Everything You Need to Know about Amazon Prime Music (+11 Free Streaming Music Alternatives)
The first time I launched the new Amazon Prime Music service, I quickly zeroed in on the 50 Great '90s Alternative Songs playlist. I instantly was transported back to my freshman year of college, when I discovered there was more to music than pop, when Seattle grunge was just coming into its own and a flannel shirt was the fashion du jour. It's basically my happy place.
Maybe that's saying a little too much about how old I am, but it's also the kind of experience that Amazon delivers with its latest offering for Prime subscribers - an ad-free streaming music library with a user-friendly interface that caters incredibly well to whatever you're in the mood for. With "over a million songs and hundreds of playlists" to choose from, free access to such a deep music library is a great perk that increases the attractiveness of a Prime account. Users can also listen to individual songs and albums.
Something that Amazon has learned to do very well over the years is recommend products that are similar or that have affinities with the item you're considering. Take that recommendation engine, apply it to the music you've listened to and you've got a service that recommends artists and albums you should check out, much like Pandora. Unlike Pandora, however, you can download songs to mobile devices for offline listening. As someone without an extensive mp3 library, this promises to make finding music for my long training runs a lot easier on my Android phone's data package. Expect those personalized recommendations to be a mix of both free streaming music and tracks and albums you'll need to pay for if you want to have a listen.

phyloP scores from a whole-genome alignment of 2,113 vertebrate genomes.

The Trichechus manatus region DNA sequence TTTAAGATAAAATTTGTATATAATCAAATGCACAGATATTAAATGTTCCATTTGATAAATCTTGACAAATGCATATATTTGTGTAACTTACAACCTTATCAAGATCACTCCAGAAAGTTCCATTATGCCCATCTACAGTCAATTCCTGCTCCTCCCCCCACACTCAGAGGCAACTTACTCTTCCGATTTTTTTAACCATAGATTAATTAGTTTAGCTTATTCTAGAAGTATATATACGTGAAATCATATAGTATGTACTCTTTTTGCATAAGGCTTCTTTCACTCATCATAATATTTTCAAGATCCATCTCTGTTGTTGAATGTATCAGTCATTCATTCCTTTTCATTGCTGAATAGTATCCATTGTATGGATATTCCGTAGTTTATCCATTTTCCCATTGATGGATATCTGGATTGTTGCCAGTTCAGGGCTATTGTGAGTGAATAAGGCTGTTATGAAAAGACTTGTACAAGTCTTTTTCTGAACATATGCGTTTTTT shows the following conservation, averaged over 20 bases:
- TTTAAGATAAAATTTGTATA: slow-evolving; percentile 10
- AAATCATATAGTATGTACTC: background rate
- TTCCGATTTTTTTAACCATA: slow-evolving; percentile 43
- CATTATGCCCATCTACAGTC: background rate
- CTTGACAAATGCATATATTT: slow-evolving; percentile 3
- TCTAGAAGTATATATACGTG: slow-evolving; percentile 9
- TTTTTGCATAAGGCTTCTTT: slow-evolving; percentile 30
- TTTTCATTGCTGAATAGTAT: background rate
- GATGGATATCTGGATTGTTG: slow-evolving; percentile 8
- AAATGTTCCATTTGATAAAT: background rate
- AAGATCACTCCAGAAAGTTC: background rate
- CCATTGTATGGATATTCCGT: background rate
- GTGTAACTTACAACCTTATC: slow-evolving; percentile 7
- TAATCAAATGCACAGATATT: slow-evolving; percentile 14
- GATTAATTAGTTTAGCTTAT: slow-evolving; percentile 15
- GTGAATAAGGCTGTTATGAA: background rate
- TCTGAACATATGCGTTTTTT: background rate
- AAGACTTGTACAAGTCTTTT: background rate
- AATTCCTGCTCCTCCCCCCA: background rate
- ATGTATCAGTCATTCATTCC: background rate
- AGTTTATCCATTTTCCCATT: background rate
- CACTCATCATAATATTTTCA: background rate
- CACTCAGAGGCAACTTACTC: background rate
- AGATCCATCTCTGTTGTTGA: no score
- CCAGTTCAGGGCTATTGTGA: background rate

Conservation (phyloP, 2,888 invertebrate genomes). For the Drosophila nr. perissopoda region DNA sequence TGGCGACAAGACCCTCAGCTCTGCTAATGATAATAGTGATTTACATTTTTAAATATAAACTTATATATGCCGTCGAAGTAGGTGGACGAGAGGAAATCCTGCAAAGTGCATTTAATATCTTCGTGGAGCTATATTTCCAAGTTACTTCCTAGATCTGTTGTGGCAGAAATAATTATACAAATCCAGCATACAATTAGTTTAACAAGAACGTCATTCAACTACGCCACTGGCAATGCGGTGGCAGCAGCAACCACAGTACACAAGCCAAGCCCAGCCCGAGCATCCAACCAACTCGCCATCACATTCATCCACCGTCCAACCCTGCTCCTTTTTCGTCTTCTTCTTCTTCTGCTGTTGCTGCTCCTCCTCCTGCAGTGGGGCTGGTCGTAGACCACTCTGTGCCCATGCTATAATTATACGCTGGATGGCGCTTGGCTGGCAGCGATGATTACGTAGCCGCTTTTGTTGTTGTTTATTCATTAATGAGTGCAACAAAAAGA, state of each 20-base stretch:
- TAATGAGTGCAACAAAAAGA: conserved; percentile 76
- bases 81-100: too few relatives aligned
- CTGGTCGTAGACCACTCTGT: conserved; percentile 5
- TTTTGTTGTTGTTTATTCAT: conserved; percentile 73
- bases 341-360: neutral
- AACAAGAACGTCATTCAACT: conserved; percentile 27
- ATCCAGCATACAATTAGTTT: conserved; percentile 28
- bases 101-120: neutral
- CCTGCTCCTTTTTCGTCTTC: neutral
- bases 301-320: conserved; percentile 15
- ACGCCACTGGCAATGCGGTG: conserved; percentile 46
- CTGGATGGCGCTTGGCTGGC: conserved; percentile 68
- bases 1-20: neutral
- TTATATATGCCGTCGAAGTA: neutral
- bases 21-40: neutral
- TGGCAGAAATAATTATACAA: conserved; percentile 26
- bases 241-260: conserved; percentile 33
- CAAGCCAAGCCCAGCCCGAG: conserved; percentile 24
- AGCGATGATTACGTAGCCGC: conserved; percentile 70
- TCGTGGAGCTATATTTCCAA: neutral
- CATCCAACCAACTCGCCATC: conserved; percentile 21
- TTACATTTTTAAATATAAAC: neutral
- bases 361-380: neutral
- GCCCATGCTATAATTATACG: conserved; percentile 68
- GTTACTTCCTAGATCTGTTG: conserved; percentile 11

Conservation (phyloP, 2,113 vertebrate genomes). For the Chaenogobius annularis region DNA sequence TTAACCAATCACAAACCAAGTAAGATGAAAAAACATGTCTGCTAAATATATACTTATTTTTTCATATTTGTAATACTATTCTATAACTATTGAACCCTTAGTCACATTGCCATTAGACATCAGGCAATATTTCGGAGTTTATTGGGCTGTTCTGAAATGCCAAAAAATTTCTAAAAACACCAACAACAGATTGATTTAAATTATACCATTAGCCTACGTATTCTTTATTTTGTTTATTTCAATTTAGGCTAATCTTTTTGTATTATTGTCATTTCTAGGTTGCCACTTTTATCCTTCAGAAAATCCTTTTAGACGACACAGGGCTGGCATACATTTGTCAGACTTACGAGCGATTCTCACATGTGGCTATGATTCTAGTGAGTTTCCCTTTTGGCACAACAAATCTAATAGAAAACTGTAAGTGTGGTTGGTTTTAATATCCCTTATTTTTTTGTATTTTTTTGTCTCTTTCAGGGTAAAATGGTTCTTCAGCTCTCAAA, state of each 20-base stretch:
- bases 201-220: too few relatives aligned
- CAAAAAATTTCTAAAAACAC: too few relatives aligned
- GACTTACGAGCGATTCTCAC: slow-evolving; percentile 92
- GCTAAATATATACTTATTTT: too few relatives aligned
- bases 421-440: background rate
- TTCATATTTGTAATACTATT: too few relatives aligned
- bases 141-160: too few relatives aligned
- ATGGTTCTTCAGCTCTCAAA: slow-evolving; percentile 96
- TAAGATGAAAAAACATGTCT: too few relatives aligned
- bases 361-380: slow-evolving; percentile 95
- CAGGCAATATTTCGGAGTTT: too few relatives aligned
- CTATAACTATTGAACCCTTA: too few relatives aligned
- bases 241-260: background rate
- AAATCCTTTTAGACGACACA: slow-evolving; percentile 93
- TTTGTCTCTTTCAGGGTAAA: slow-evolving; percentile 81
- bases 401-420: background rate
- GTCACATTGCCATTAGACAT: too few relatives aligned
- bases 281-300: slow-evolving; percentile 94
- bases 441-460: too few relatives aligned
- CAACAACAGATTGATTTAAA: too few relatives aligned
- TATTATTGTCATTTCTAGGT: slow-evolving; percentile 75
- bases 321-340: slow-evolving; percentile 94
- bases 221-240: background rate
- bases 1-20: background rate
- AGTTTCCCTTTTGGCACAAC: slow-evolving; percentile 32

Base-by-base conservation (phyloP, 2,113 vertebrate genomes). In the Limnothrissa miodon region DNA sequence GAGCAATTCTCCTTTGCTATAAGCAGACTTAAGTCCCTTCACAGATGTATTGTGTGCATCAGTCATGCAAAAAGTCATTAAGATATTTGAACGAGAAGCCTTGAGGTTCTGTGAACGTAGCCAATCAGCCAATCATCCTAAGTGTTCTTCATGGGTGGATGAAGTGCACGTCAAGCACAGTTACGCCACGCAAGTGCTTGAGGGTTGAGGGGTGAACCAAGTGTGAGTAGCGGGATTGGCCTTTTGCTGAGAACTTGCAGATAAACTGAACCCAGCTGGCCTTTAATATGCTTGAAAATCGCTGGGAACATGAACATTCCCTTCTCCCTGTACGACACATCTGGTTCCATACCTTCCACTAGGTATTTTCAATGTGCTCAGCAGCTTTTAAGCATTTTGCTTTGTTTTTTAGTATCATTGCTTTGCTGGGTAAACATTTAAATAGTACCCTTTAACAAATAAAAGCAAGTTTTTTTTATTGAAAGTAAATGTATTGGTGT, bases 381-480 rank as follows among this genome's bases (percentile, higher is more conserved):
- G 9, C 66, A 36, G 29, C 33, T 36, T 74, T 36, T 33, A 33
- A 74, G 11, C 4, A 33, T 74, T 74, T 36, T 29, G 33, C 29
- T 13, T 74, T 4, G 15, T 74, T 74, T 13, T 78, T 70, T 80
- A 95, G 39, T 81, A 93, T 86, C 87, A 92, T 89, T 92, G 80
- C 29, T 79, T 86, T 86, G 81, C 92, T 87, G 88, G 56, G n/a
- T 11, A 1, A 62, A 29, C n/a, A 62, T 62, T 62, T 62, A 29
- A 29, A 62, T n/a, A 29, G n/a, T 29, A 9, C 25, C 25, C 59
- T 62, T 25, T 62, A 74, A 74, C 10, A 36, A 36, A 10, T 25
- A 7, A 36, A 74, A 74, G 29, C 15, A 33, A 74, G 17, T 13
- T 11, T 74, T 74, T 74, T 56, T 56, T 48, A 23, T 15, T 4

In a very unscientific poll of friends, family and my Brad's Deals cohorts, reviews were on the positive side of lukewarm. Michael Ahene, Contributing Tech Editor for Brad's Deals, pointed out that the library currently doesn't include anything from Universal Music Group. "So you can't stream any free Lady GaGa or Jay-Z," Michael told me. Also missing are current megastars like Kanye West, Katy Perry, Sting, Rihanna, Robin Thicke and Taylor Swift. "On the bright side, you can stream all the Nickelback you want while you shop on Amazon." (The Verge notes that Amazon is in talks with Universal and very badly wants to add them to the mix, so that gaping hole in the selection may be filled sooner than you think.)